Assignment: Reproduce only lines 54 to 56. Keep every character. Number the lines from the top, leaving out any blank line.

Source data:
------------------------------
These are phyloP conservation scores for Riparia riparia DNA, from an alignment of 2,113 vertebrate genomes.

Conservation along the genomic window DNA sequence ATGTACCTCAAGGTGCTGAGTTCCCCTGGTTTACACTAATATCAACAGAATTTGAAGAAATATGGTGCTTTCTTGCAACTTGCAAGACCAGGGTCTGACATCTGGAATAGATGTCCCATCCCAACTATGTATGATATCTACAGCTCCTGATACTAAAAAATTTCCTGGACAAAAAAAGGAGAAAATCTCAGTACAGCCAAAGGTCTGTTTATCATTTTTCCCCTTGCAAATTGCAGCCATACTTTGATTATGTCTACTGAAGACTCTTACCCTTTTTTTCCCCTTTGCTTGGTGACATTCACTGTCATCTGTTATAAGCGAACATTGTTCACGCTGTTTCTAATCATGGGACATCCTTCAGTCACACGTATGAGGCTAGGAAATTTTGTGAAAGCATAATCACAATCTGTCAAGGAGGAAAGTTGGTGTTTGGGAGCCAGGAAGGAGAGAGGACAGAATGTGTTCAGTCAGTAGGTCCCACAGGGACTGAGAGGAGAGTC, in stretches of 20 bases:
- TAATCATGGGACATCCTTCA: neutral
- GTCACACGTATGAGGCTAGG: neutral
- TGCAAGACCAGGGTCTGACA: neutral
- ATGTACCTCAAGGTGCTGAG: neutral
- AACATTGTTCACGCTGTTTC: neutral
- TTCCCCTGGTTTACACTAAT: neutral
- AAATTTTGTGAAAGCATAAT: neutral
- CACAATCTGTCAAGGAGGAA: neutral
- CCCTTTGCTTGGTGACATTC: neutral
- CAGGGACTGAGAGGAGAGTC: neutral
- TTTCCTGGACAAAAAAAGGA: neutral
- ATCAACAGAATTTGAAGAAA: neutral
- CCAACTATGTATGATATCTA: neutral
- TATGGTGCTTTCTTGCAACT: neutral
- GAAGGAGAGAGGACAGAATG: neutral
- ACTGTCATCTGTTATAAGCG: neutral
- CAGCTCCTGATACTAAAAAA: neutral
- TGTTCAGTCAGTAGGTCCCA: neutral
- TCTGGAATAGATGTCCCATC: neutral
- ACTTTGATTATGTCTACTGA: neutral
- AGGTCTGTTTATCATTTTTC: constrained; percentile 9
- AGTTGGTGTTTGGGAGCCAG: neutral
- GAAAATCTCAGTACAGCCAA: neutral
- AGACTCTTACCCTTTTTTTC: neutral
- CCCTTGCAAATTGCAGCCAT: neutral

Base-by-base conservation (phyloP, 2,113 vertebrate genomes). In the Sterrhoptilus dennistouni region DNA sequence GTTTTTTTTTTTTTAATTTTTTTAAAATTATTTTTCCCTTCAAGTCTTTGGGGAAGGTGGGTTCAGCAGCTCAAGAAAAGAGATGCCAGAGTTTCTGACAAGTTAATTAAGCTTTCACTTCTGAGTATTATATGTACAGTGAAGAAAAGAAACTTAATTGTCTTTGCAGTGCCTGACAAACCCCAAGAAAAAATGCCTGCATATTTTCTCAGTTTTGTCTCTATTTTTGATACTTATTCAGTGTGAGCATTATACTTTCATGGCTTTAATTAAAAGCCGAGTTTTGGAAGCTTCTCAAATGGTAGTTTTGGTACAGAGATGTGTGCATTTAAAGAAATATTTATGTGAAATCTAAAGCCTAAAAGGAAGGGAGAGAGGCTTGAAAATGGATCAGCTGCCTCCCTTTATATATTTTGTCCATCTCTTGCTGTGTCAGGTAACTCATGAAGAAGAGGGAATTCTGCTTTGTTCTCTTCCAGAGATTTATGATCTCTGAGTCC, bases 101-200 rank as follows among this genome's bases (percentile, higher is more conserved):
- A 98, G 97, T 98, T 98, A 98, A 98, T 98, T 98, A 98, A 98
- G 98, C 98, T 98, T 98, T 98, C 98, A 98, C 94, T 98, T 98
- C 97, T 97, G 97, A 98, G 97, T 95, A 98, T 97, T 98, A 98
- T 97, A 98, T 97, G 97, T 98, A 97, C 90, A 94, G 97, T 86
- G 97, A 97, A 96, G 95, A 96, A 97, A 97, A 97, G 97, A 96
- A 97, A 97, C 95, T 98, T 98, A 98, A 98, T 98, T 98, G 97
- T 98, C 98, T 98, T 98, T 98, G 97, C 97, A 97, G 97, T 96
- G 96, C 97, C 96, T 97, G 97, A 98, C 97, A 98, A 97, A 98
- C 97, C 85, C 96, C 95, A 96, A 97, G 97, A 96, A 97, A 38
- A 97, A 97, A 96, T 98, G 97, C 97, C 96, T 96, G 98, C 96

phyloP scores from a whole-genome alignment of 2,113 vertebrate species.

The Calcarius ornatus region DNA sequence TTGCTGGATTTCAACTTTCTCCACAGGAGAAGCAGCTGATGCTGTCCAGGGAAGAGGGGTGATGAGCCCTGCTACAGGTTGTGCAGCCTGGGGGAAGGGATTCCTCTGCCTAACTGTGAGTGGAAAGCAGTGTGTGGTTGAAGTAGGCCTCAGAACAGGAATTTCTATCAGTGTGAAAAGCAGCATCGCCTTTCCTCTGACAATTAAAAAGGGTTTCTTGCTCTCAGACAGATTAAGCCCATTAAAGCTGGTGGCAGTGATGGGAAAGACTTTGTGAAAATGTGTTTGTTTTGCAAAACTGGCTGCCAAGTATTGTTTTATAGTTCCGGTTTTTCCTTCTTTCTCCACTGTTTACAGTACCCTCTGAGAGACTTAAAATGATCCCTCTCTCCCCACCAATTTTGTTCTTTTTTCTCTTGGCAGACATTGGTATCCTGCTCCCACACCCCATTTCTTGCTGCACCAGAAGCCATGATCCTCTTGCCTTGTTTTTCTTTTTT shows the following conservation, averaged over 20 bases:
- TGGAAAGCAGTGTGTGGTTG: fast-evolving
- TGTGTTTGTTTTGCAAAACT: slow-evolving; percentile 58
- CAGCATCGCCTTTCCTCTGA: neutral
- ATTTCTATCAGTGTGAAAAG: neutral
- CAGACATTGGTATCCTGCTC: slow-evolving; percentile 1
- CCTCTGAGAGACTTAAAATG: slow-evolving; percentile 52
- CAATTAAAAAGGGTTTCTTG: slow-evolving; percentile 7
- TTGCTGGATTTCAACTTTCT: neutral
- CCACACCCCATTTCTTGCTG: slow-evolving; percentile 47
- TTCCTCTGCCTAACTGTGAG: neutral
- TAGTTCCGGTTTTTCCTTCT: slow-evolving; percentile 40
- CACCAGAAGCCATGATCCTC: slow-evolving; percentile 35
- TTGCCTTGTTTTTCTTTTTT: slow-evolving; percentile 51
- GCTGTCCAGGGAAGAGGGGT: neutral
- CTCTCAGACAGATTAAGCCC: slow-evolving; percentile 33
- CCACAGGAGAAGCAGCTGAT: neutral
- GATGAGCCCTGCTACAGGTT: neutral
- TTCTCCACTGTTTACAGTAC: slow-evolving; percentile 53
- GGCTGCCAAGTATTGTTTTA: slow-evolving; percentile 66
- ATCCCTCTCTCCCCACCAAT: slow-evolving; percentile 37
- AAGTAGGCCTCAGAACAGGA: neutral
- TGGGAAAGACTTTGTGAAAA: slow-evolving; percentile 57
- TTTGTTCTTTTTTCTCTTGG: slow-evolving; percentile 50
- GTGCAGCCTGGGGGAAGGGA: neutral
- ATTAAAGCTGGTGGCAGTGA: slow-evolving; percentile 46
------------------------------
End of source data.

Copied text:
- GCTGTCCAGGGAAGAGGGGT: neutral
- CTCTCAGACAGATTAAGCCC: slow-evolving; percentile 33
- CCACAGGAGAAGCAGCTGAT: neutral